Friday, March 11, 2011

Character Tilt

Personal character is the foundation of leadership choices, accountability, and impact.  If we were only perfect, our responses to all situations would match our excellent character and our choices, and our decisions would be consistently positive. 

Unfortunately, we cannot count on ourselves to be perfect or for our optimal character to shine forth in all situations.  There are many variables that pull at our character - constant tests to see who we really are and how we will react in various situations. However, every leader must understand who they are and how they act when fearful or greedy, because fear and greed can cause a leader's moral compass to tilt away from true north.

Fear triggers survival mechanisms in our minds and bodies.  We become different people; sometimes this is good - sometimes this is bad.  Greed also triggers changes that are related to our personal definitions of survival.  Everyone is capable of feeling fear and greed.  As a leader, your goal is to understand what situations, people, opportunities, places, etc ... trigger the feeling of a threat or of a golden opportunity, which cloud your judgement and change who you are as a leader.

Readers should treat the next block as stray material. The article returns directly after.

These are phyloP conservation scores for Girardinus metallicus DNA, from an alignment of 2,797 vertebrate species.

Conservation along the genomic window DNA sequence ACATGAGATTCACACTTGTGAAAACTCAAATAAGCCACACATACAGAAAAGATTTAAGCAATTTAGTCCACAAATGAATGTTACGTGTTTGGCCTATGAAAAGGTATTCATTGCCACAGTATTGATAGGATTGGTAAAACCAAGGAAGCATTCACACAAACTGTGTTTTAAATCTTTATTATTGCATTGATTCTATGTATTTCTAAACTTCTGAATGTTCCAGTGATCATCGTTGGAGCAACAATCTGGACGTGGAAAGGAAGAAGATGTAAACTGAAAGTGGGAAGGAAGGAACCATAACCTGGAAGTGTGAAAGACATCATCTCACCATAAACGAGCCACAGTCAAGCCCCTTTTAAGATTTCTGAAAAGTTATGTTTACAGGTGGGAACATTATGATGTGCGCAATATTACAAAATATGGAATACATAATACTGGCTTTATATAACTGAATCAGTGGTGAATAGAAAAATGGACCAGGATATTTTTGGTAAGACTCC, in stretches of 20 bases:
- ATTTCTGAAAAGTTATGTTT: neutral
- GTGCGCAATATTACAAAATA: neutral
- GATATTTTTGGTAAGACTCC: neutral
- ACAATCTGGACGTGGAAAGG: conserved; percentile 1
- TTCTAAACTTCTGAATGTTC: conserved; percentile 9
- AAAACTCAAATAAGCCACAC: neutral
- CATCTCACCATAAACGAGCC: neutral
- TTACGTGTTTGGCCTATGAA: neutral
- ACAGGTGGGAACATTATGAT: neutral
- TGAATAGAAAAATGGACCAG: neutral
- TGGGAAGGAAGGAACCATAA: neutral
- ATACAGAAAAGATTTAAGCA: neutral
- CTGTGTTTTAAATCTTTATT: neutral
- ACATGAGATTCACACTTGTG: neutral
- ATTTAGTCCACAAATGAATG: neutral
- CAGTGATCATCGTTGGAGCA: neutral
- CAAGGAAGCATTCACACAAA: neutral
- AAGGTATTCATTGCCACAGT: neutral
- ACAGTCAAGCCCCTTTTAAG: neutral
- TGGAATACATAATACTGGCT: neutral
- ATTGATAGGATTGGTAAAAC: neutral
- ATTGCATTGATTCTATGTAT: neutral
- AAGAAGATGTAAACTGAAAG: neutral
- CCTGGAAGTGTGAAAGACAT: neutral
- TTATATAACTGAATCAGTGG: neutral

Two examples of Leadership under duress -

Jim Tressel is the head football coach for Ohio State University.  He has written books that stress integrity and character as central themes.  Tressel lied about his knowledge of a serious violation by his players.  When confronted with evidence that he had been alerted to the violation, Tressel responded, "I knew the situation was serious, but I didn't know where to go with the information."

Jim Tressel is a good man, a good coach, and has had a tremendous positive impact as a leader.  Under duress, he did not show the strength of character he possesses.  All leaders will be faced with similar tests.  Are you facing one at the moment?

Mike Rice, head coach of Rutgers basketball team, faced a press conference after a bizarre ending in which all three officials clearly made multiple mistakes which did not allow Rutgers a chance to tie or win the game.  Rice's reaction was pleasantly surprising.  "Yes, they made a mistake, we made mistakes today.  I made mistakes, my players made mistakes and my staff made mistakes.  Those are great referees; everybody makes mistakes - that wasn't the reason we lost the game."  Mike Rice was a model of how to handle adversity.  His character shined through.

Take a minute to think about when your character tilts in a direction that is unacceptable to you.  If you really know who you are and who you can become in good times and bad, you have the opportunity to make different leadership choices.

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